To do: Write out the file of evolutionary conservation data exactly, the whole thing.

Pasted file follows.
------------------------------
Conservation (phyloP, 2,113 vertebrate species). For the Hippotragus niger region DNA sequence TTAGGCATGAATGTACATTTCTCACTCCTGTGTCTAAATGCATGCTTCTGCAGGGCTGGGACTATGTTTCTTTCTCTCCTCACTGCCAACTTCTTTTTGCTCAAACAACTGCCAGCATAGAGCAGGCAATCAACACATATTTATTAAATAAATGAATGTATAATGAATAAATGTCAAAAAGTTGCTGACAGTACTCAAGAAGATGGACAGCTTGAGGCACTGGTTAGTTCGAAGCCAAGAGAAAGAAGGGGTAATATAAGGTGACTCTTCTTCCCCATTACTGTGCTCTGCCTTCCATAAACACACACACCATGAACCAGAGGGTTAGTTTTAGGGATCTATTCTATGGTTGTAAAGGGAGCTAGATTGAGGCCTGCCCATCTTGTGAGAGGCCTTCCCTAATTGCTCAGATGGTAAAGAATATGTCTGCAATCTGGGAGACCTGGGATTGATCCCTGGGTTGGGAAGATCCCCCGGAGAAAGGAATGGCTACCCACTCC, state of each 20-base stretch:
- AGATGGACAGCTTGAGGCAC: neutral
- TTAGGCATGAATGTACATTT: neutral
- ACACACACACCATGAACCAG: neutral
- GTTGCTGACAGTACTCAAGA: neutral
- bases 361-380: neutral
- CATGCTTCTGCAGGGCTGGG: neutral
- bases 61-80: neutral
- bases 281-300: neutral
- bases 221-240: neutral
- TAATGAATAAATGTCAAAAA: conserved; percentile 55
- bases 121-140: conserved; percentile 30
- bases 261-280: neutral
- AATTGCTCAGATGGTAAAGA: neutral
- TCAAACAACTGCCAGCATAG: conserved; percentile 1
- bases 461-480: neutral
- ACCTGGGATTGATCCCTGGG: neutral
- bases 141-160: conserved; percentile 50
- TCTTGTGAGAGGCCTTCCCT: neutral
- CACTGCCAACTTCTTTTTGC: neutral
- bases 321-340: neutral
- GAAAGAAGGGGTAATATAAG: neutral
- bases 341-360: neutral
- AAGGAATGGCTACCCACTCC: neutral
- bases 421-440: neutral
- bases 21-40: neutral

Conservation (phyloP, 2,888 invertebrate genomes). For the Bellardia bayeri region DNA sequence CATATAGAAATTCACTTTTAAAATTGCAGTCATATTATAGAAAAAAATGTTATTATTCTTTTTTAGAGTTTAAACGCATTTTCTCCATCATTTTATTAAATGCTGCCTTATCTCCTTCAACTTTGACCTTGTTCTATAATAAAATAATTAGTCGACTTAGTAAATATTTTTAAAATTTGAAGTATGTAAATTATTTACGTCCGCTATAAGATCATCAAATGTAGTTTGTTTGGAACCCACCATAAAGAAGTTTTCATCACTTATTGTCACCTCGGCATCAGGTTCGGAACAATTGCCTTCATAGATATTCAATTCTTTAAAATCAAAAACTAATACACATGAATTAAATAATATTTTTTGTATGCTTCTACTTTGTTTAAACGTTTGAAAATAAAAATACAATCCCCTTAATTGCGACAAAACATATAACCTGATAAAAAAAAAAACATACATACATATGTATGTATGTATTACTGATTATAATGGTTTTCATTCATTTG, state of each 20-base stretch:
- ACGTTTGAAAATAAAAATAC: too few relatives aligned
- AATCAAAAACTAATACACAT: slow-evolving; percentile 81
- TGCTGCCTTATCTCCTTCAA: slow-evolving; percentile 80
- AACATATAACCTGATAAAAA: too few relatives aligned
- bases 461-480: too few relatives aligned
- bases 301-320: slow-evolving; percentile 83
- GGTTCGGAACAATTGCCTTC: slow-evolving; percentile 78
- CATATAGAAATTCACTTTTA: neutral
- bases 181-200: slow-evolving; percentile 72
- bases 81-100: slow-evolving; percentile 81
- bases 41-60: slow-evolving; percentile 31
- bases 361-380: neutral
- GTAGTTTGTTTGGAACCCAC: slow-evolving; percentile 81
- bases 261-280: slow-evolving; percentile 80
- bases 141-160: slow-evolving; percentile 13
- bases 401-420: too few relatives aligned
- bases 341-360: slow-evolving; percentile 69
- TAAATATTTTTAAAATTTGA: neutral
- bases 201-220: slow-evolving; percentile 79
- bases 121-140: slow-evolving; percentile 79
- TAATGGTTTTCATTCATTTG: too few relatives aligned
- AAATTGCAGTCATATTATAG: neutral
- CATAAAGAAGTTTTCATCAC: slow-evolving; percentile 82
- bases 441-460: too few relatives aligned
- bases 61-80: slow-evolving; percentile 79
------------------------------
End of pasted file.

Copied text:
Conservation (phyloP, 2,113 vertebrate species). For the Hippotragus niger region DNA sequence TTAGGCATGAATGTACATTTCTCACTCCTGTGTCTAAATGCATGCTTCTGCAGGGCTGGGACTATGTTTCTTTCTCTCCTCACTGCCAACTTCTTTTTGCTCAAACAACTGCCAGCATAGAGCAGGCAATCAACACATATTTATTAAATAAATGAATGTATAATGAATAAATGTCAAAAAGTTGCTGACAGTACTCAAGAAGATGGACAGCTTGAGGCACTGGTTAGTTCGAAGCCAAGAGAAAGAAGGGGTAATATAAGGTGACTCTTCTTCCCCATTACTGTGCTCTGCCTTCCATAAACACACACACCATGAACCAGAGGGTTAGTTTTAGGGATCTATTCTATGGTTGTAAAGGGAGCTAGATTGAGGCCTGCCCATCTTGTGAGAGGCCTTCCCTAATTGCTCAGATGGTAAAGAATATGTCTGCAATCTGGGAGACCTGGGATTGATCCCTGGGTTGGGAAGATCCCCCGGAGAAAGGAATGGCTACCCACTCC, state of each 20-base stretch:
- AGATGGACAGCTTGAGGCAC: neutral
- TTAGGCATGAATGTACATTT: neutral
- ACACACACACCATGAACCAG: neutral
- GTTGCTGACAGTACTCAAGA: neutral
- bases 361-380: neutral
- CATGCTTCTGCAGGGCTGGG: neutral
- bases 61-80: neutral
- bases 281-300: neutral
- bases 221-240: neutral
- TAATGAATAAATGTCAAAAA: conserved; percentile 55
- bases 121-140: conserved; percentile 30
- bases 261-280: neutral
- AATTGCTCAGATGGTAAAGA: neutral
- TCAAACAACTGCCAGCATAG: conserved; percentile 1
- bases 461-480: neutral
- ACCTGGGATTGATCCCTGGG: neutral
- bases 141-160: conserved; percentile 50
- TCTTGTGAGAGGCCTTCCCT: neutral
- CACTGCCAACTTCTTTTTGC: neutral
- bases 321-340: neutral
- GAAAGAAGGGGTAATATAAG: neutral
- bases 341-360: neutral
- AAGGAATGGCTACCCACTCC: neutral
- bases 421-440: neutral
- bases 21-40: neutral

Conservation (phyloP, 2,888 invertebrate genomes). For the Bellardia bayeri region DNA sequence CATATAGAAATTCACTTTTAAAATTGCAGTCATATTATAGAAAAAAATGTTATTATTCTTTTTTAGAGTTTAAACGCATTTTCTCCATCATTTTATTAAATGCTGCCTTATCTCCTTCAACTTTGACCTTGTTCTATAATAAAATAATTAGTCGACTTAGTAAATATTTTTAAAATTTGAAGTATGTAAATTATTTACGTCCGCTATAAGATCATCAAATGTAGTTTGTTTGGAACCCACCATAAAGAAGTTTTCATCACTTATTGTCACCTCGGCATCAGGTTCGGAACAATTGCCTTCATAGATATTCAATTCTTTAAAATCAAAAACTAATACACATGAATTAAATAATATTTTTTGTATGCTTCTACTTTGTTTAAACGTTTGAAAATAAAAATACAATCCCCTTAATTGCGACAAAACATATAACCTGATAAAAAAAAAAACATACATACATATGTATGTATGTATTACTGATTATAATGGTTTTCATTCATTTG, state of each 20-base stretch:
- ACGTTTGAAAATAAAAATAC: too few relatives aligned
- AATCAAAAACTAATACACAT: slow-evolving; percentile 81
- TGCTGCCTTATCTCCTTCAA: slow-evolving; percentile 80
- AACATATAACCTGATAAAAA: too few relatives aligned
- bases 461-480: too few relatives aligned
- bases 301-320: slow-evolving; percentile 83
- GGTTCGGAACAATTGCCTTC: slow-evolving; percentile 78
- CATATAGAAATTCACTTTTA: neutral
- bases 181-200: slow-evolving; percentile 72
- bases 81-100: slow-evolving; percentile 81
- bases 41-60: slow-evolving; percentile 31
- bases 361-380: neutral
- GTAGTTTGTTTGGAACCCAC: slow-evolving; percentile 81
- bases 261-280: slow-evolving; percentile 80
- bases 141-160: slow-evolving; percentile 13
- bases 401-420: too few relatives aligned
- bases 341-360: slow-evolving; percentile 69
- TAAATATTTTTAAAATTTGA: neutral
- bases 201-220: slow-evolving; percentile 79
- bases 121-140: slow-evolving; percentile 79
- TAATGGTTTTCATTCATTTG: too few relatives aligned
- AAATTGCAGTCATATTATAG: neutral
- CATAAAGAAGTTTTCATCAC: slow-evolving; percentile 82
- bases 441-460: too few relatives aligned
- bases 61-80: slow-evolving; percentile 79